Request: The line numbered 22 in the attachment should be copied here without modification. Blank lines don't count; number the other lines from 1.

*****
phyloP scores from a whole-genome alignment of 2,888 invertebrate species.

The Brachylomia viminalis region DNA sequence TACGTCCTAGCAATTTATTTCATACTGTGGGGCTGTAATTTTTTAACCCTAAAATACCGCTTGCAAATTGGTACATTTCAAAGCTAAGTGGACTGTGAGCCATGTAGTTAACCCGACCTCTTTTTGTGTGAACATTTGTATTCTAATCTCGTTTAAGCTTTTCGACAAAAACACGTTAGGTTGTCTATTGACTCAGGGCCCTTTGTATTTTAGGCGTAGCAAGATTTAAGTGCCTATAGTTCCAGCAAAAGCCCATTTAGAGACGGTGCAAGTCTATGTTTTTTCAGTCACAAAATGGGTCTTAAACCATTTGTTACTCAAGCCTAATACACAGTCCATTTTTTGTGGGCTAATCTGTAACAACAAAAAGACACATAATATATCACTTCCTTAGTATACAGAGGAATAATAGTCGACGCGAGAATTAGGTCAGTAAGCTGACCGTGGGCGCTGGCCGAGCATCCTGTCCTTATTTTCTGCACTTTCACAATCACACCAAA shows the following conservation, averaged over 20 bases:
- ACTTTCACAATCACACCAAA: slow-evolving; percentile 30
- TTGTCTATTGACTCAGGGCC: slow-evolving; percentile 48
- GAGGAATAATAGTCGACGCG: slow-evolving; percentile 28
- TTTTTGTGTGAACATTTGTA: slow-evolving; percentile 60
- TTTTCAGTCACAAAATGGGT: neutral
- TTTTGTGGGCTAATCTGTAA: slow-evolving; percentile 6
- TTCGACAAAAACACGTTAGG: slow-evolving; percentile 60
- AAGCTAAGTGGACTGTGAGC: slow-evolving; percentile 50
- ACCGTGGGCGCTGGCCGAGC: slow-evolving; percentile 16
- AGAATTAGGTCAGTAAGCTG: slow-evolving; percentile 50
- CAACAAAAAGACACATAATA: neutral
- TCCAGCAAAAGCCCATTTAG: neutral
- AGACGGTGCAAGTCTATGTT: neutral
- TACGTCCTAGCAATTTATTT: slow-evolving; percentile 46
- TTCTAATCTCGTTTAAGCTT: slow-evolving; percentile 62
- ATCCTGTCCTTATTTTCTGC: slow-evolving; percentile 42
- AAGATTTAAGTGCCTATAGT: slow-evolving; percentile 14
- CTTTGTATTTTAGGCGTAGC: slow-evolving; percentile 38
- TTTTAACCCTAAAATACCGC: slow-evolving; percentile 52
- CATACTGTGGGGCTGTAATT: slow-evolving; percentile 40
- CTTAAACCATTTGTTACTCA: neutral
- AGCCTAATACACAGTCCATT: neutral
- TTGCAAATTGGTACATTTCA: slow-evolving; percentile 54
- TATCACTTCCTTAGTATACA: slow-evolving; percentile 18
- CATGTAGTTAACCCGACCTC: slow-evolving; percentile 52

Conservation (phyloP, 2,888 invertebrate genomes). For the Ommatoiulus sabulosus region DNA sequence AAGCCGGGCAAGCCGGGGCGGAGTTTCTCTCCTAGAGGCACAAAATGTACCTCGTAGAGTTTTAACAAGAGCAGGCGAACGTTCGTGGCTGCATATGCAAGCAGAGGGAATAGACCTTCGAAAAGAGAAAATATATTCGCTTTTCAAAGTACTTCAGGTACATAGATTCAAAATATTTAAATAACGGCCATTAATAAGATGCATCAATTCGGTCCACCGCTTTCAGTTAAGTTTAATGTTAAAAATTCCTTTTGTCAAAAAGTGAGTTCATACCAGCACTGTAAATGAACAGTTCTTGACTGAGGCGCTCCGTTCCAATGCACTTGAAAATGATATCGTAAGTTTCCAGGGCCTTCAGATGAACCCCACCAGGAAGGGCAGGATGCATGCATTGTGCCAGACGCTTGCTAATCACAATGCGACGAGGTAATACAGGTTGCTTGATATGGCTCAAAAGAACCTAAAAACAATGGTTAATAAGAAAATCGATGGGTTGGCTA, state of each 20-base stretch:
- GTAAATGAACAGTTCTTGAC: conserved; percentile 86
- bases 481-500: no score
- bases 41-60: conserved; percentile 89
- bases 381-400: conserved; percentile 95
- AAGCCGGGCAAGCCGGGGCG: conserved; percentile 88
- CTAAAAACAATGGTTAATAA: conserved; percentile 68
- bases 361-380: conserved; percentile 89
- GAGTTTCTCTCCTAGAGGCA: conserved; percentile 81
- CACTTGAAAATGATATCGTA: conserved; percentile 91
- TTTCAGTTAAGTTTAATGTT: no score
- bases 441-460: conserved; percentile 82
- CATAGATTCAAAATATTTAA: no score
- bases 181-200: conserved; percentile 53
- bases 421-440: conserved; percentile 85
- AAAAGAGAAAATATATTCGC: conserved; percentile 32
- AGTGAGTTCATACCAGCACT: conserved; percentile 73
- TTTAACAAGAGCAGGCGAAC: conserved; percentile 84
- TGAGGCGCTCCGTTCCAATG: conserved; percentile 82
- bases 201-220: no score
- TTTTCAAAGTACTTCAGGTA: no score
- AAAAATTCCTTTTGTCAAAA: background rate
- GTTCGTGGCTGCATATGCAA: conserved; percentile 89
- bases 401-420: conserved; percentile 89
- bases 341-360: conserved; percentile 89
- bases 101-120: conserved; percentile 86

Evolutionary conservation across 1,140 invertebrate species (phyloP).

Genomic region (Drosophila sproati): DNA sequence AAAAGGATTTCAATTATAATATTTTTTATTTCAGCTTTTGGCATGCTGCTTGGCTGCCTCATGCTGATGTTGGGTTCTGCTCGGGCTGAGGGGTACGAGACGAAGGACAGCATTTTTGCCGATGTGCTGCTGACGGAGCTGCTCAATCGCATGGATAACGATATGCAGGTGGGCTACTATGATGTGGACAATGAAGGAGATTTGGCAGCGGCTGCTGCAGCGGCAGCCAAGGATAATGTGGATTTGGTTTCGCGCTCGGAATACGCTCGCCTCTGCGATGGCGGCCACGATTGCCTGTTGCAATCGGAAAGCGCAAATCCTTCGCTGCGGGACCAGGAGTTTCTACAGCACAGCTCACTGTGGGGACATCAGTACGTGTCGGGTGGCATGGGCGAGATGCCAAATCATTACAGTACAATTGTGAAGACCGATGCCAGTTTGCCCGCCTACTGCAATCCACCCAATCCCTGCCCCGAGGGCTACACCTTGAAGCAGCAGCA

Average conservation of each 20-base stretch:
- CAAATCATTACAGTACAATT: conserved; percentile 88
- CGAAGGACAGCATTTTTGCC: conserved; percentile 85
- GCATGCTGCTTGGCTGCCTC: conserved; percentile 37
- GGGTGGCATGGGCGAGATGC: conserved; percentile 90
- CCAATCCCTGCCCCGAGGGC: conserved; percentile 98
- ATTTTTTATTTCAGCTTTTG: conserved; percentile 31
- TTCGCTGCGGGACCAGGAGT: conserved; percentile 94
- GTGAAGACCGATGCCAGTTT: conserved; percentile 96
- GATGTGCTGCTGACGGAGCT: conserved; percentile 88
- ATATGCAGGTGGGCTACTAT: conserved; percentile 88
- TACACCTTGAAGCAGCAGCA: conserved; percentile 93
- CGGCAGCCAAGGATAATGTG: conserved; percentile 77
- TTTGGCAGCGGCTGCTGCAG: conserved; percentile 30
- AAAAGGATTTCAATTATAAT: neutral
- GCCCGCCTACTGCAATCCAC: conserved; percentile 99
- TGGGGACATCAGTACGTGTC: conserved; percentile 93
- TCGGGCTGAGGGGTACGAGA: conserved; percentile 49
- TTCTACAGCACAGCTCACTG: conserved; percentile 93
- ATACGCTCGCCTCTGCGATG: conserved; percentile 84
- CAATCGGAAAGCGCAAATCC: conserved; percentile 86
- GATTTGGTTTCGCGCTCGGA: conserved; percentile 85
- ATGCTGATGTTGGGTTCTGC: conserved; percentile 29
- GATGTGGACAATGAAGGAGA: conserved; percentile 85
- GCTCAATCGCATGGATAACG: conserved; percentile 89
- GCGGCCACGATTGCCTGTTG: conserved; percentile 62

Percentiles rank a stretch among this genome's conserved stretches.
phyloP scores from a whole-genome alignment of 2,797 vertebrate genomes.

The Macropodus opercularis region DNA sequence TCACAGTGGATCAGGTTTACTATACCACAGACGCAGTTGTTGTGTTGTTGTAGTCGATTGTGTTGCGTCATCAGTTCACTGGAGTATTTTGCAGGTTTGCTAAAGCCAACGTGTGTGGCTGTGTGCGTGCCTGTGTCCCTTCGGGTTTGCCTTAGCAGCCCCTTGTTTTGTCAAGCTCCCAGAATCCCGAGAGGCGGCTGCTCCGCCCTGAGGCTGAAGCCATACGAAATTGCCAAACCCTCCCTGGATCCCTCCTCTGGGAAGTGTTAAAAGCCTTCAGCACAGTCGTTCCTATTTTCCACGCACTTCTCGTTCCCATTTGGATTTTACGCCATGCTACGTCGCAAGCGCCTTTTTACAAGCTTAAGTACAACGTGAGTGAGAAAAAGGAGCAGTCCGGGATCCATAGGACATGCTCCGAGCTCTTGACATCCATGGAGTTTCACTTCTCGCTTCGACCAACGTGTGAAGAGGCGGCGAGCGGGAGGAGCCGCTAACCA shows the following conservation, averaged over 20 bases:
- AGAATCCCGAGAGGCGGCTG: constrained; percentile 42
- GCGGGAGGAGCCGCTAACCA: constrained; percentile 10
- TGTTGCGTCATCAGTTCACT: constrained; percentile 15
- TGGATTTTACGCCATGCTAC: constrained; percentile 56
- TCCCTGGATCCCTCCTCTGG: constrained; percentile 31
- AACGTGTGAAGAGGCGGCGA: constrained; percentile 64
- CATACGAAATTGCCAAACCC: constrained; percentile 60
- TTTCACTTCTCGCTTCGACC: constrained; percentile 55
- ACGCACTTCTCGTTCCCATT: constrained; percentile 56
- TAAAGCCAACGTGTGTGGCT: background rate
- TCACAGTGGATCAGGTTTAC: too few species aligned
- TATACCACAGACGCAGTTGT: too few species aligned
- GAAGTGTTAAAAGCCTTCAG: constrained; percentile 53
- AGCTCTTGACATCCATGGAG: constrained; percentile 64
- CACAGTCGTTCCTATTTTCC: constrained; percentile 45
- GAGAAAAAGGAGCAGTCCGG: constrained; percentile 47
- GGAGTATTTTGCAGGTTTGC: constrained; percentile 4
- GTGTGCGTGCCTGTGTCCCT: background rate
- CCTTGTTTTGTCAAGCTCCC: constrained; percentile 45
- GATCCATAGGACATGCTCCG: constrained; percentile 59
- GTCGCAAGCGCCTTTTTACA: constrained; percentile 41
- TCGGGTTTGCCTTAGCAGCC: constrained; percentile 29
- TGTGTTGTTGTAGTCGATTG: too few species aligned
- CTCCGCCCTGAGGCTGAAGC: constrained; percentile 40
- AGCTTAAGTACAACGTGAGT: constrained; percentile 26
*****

- CATACTGTGGGGCTGTAATT: slow-evolving; percentile 40